4 Ways to Make Bodyweight Training Harder (Time to Get Creative!)

It's time to get creative with our limitations!

Unlike loading up the barbell or grabbing heavier dumbbells, bodyweight training isn’t an easy to modify to increase intensity in the form of load. Granted, you can technically add weight to any bodyweight movement you’re doing, but when you’re limited at home without extra equipment like weight vests and so forth, then you need to be be a little more creative. 

The harsh reality is that for many of us who end up stuck in home on quarantine for multiple weeks on end there will be a slight loss of strength. This is due to the lack of neural stimulation that heavy weight can produce and that bodyweight training simply cannot match.

While this can sound disheartening to many who live for heavy strength training, I’d challenge that this is one of the few unique times in life that we get to truly test our ability to mentally and physically grow when we’re limited. How do you create something out of nothing? That’s a unique scenario to be in. 

Bodyweight Training Harder

Related: 6 Things That Happen to the Body When You Stop Lifting Weights

Harder Isn’t Limited to Load

As a coach, one of main talking points I’ve covered with clients over the last two weeks is to avoid panicking about “losing gains”.

The expression of maximal and relative strength is highly related to neural capabilities, so the moment we can accept that, yes, we will lose some over the next few weeks when we’re not training consistently, is the moment we can move on and be productive with what we have available. Basically, it’s easy to think about productive training as only being represented by weight on the bar, but that’s simply not the case.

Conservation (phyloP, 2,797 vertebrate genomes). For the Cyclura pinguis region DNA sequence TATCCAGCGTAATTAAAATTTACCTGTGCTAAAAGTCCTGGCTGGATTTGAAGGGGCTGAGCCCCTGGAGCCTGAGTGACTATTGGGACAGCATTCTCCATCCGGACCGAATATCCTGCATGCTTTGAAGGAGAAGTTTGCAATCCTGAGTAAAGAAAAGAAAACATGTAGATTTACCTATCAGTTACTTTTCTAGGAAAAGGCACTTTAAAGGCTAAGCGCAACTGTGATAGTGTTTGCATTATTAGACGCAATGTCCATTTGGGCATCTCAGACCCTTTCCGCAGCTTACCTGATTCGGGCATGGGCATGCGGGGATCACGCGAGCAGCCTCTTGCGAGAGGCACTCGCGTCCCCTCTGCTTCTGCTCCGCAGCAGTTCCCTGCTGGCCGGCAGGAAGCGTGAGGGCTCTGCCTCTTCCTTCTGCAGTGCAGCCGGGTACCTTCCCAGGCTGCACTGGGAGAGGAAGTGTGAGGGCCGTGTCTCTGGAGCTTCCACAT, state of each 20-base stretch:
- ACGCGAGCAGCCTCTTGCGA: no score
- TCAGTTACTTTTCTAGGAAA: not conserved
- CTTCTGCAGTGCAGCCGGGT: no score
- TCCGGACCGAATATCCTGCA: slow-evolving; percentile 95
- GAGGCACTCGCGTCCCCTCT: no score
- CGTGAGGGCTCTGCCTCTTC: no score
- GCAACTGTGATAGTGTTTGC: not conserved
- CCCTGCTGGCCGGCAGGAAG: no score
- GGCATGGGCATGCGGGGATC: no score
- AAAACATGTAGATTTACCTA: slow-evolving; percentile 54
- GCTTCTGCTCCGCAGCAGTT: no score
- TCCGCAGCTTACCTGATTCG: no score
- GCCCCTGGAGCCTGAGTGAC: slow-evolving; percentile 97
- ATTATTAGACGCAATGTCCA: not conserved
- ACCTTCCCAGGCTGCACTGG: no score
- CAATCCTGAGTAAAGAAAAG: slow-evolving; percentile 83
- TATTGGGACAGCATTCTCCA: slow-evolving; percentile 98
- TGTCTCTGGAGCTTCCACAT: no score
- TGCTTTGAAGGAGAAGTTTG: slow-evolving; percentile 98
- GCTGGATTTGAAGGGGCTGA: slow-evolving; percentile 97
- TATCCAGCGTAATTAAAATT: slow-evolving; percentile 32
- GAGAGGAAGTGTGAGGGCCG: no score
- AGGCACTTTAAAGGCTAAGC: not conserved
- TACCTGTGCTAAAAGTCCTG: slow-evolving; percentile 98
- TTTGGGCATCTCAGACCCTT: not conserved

Productive training can be many things.

And the above list goes on. At the end of the day, a lot of us will be stuck inside for a couple weeks (maybe months), and it’s our job to find the silver linings and still remain productive with training by taking what we have available and trying harder — it’s just matter of shifting mindsets. 

1. Work On Positional Stability

Positional stability could be described as any point in a movement where the body must maintain a balanced and static position. This could look like remaining stable in the hole of the squat, or even being able to successfully complete Cossack squats without losing balance. 

One of my personal favorite ways to make bodyweight training harder is to put myself or clients in positions that are not “naturally” comfortable. This is not forcing mobility that isn’t there, but working towards improving what should be possessed for healthy, routine movement. 

Some examples of working on positional stability with bodyweight exercises include,

  • Holding a bodyweight squat in the hole for long pauses or long durations.
  • Pausing in bear crawls and holding their position to improve hip strength and core stability
  • Working on slow Cossack squats to improve hip mobility and stability.

Again, these will likely not be hard because they’re increasing load on the body, however, if you’re lacking in any of these areas, then these will probably be plenty tough. 

2. Focus On Isometrics and Eccentrics

Another great way to make bodyweight training harder is by having a friend assist with applying resistance to exercises. In normal training, dedicated focus on isometrics and eccentrics can take the backseat when we’re constantly pushing our concentric strength, so this is a great time to focus on building weak areas.